Dog arthritis is a common condition that affects the joints of dogs. What makes it different from other types of arthritis, such as rheumatoid arthritis and psoriatic arthritis, is that it results from the natural wear and tear of joints with age.
Arthritis is an inflammation of the joints, and osteoarthritis (the main kind of dog arthritis) can happen by injury or hip dysplasia, or it can occur just because your dog is getting old. Plus, if your dog has a condition like diabetes or Cushing’s disease, he may also experience arthritic symptoms.
Signs of arthritis in dogs could be pain, stiffness, and swelling in the joints. As much as we do not want to see our dogs suffering from pain and discomfort due to this condition, we can manage these symptoms through veterinary care and complementary treatments at home.
Arthritis is a progressive disease that can affect dogs at any age. It is always painful and can be difficult to manage.
One of the most important things you can do for your pet is to keep up with regular visits to your vet. It will help identify the early signs and symptoms of arthritis and rule out other possible causes of joint pain in dogs.
Checking the numerous solutions available on pet care portals like PetCareRx can help identify symptoms early. You can also seek the several care packages and tools available from such sites.
Is Your Dog’s Lifestyle Aggravating Arthritis?
As you can see, there are a lot of factors that contribute to arthritis pain in your pet. However, there are also some things that you can do to ease this pain:
- Make sure your dog is at a healthy weight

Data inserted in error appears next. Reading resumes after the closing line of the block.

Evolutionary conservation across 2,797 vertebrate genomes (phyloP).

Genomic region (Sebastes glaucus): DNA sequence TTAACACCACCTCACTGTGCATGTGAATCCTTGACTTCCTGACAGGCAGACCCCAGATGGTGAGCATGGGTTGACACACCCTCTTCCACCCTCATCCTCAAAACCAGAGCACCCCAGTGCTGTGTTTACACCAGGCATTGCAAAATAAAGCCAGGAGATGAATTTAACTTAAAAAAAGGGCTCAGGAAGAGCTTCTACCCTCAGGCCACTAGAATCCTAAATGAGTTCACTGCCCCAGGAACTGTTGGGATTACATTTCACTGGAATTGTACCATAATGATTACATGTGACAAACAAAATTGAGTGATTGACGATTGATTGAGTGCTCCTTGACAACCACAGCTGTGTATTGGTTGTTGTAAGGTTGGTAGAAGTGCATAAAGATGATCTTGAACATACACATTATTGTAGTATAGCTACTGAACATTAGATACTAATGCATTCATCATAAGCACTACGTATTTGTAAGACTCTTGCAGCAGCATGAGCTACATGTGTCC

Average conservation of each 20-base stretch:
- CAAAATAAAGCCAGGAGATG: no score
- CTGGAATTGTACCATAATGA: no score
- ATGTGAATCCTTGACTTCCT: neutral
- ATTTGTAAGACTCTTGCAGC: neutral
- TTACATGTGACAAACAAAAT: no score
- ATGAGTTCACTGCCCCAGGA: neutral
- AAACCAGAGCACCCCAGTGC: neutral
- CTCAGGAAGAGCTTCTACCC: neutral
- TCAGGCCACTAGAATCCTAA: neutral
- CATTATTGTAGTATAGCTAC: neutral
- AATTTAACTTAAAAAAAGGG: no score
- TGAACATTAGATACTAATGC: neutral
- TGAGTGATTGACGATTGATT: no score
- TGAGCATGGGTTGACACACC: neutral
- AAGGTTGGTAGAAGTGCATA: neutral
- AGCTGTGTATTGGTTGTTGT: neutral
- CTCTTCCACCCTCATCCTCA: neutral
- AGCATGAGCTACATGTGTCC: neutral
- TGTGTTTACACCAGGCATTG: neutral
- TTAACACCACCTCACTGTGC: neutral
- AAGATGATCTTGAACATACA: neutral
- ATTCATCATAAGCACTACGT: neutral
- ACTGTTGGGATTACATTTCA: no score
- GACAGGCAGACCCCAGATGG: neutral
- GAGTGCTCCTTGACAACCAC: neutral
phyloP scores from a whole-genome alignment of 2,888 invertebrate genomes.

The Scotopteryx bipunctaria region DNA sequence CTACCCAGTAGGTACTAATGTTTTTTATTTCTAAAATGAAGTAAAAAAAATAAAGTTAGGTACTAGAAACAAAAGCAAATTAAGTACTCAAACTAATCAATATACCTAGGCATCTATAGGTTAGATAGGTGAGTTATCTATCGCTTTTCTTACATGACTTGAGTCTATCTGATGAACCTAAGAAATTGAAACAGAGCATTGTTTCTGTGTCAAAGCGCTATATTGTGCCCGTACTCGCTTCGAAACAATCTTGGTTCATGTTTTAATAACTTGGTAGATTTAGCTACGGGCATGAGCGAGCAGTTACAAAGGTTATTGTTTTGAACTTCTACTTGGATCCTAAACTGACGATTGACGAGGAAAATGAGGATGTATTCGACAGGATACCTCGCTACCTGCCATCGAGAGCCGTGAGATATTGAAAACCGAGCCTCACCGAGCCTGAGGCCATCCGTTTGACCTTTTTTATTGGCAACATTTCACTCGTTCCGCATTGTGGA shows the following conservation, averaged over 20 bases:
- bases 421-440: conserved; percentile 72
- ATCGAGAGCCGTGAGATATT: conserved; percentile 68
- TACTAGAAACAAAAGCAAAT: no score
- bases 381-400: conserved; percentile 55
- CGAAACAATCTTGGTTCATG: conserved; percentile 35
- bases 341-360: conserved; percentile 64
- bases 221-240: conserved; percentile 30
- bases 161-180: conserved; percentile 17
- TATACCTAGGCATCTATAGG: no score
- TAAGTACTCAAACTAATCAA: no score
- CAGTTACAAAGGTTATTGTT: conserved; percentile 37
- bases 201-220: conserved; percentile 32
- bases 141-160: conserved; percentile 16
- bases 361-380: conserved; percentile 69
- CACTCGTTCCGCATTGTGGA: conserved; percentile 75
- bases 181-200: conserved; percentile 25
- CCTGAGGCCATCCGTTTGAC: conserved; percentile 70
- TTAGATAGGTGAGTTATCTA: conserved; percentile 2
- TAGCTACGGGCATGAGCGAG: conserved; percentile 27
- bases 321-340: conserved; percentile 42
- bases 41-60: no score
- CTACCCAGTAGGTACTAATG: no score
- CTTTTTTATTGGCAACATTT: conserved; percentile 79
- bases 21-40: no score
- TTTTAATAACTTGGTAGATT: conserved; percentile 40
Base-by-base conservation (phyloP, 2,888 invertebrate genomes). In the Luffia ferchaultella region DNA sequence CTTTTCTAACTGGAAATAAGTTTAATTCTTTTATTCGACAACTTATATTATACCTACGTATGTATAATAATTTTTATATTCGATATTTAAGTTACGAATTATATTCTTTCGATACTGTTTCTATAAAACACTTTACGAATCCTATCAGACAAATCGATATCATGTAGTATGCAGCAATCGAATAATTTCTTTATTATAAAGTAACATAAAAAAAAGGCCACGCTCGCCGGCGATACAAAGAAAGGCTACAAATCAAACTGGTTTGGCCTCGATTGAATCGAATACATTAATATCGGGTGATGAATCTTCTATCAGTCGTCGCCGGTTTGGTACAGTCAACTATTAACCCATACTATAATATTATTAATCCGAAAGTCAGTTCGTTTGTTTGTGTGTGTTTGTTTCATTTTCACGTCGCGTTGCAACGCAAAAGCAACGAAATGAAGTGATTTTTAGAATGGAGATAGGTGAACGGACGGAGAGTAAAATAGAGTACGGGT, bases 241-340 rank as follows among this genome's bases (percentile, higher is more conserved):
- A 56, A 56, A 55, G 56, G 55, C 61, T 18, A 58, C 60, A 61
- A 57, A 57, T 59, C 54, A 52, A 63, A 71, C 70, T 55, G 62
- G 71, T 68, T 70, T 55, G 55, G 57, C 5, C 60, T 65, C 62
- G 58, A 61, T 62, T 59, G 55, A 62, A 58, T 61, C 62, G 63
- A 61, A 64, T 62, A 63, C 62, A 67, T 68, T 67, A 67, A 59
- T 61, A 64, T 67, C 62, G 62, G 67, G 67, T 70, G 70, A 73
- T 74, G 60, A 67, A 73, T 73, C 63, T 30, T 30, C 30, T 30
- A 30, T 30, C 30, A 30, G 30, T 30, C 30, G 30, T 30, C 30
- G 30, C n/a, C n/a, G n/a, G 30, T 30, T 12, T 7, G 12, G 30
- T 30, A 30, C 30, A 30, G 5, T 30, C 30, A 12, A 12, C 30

- Keep him out of the cold and heat
- Provide him with a comfortable place to rest
- Do not let him run up and down stairs unnecessarily
Diet and Nutrition
If you suspect that your dog is suffering from arthritis, it is important to seek veterinary consultation so they can get properly diagnosed and treated. However, while you are waiting for a vet appointment or after receiving treatment, you may want to experiment with adding certain foods and supplements to your dog’s diet.
Research has shown that adding omega-3 fatty acids can help reduce joint pain in dogs with arthritis. Omega-3s are most frequently available in fish such as salmon, but vegetarian sources are also available if your dog is allergic or has an aversion to fish. Many dog food brands offer omega-3 supplements as well.
Glucosamine and chondroitin are other supplements you can consider adding to your dog’s diet if they have arthritis. Glucosamine helps the body form connective tissues such as cartilage, while chondroitin provides cushioning and acts as a shock absorber for joints during movement.
MSM (methylsulfonylmethane) is yet another supplement that can potentially improve joint health by reducing inflammation and relieving arthritic symptoms through its sulfur content; however, there is little research on its efficacy in treating canine arthritis at this time.